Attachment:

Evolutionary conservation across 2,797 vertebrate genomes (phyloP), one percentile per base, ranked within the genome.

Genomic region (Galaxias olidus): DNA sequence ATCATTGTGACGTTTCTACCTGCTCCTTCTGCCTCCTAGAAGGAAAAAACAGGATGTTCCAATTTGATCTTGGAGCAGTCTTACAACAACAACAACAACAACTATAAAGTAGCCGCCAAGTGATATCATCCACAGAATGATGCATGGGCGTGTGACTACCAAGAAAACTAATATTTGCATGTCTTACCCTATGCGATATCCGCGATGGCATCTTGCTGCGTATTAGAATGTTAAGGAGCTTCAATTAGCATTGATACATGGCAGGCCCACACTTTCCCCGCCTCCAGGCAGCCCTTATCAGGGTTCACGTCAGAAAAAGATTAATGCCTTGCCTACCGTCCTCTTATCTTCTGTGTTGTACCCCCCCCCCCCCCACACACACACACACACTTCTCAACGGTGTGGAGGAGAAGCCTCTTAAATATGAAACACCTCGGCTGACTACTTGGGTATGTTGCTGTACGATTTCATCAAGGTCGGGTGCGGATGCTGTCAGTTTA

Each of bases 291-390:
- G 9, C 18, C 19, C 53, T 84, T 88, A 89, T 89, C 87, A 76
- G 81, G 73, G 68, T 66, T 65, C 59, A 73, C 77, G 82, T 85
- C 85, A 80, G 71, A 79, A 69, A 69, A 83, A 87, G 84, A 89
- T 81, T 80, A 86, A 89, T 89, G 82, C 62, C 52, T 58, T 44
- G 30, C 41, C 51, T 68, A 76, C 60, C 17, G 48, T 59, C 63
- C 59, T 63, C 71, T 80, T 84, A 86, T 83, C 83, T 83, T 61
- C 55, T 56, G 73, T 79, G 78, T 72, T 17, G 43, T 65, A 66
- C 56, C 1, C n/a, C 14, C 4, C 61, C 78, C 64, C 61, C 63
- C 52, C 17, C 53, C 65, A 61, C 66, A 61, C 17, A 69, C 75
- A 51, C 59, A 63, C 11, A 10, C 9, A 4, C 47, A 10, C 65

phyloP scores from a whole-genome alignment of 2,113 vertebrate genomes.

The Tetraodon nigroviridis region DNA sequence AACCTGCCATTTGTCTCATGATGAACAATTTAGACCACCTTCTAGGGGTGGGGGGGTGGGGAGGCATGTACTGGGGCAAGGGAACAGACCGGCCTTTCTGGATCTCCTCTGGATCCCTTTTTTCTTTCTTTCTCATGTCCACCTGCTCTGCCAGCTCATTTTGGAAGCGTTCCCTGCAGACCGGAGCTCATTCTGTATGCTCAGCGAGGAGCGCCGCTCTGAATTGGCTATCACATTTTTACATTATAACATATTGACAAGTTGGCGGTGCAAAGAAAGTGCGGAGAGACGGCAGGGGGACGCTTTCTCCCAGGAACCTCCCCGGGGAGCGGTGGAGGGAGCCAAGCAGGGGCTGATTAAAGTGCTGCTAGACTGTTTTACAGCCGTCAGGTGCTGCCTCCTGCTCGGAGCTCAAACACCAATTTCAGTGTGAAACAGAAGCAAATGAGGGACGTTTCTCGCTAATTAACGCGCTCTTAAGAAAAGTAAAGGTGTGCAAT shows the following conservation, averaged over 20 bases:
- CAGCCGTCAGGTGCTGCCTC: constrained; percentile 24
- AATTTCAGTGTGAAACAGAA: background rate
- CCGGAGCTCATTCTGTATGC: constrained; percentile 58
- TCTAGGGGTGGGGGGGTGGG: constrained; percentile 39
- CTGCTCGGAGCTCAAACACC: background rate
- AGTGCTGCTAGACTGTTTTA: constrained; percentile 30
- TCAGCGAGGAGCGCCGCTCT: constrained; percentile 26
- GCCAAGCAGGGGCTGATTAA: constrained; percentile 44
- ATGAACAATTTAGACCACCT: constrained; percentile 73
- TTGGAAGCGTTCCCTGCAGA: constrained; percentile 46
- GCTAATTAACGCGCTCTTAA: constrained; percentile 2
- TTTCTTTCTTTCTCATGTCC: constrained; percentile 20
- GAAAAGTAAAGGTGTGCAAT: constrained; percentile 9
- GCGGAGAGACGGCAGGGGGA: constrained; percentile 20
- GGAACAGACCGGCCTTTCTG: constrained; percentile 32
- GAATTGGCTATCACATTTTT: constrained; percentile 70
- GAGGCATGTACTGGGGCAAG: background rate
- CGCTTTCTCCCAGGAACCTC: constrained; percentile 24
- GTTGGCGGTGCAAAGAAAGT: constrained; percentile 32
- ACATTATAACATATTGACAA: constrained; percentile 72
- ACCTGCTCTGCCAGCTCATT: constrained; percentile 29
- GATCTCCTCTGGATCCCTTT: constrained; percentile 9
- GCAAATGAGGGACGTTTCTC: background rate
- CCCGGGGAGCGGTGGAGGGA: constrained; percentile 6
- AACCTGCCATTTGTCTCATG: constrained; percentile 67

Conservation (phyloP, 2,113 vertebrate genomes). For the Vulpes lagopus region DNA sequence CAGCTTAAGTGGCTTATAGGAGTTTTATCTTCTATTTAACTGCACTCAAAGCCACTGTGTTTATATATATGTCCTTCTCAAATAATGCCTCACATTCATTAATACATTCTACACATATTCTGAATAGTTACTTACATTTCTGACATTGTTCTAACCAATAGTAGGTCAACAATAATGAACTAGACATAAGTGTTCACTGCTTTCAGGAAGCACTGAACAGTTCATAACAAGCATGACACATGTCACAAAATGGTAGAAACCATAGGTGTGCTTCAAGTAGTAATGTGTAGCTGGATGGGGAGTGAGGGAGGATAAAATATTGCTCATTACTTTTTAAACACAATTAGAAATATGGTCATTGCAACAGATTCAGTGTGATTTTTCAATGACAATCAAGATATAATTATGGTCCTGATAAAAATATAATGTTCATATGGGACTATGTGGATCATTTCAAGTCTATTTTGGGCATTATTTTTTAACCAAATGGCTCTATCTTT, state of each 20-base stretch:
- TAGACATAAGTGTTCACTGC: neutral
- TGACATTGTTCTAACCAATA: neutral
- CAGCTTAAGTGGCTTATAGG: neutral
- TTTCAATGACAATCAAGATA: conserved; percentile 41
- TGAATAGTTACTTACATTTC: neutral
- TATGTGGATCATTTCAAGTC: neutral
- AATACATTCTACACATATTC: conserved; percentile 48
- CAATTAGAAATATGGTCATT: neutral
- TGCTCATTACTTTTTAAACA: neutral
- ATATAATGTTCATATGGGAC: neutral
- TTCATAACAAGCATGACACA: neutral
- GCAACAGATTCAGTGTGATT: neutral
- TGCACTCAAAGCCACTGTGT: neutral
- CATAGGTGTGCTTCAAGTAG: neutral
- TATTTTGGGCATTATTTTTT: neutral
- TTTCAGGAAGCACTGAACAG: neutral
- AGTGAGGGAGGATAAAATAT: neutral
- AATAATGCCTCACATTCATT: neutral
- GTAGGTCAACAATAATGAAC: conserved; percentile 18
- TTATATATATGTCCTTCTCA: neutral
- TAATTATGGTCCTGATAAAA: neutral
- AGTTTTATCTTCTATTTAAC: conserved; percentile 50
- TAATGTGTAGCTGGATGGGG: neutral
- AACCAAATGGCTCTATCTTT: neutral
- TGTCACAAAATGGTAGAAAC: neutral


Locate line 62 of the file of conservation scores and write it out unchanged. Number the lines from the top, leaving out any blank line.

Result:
- TAATTATGGTCCTGATAAAA: neutral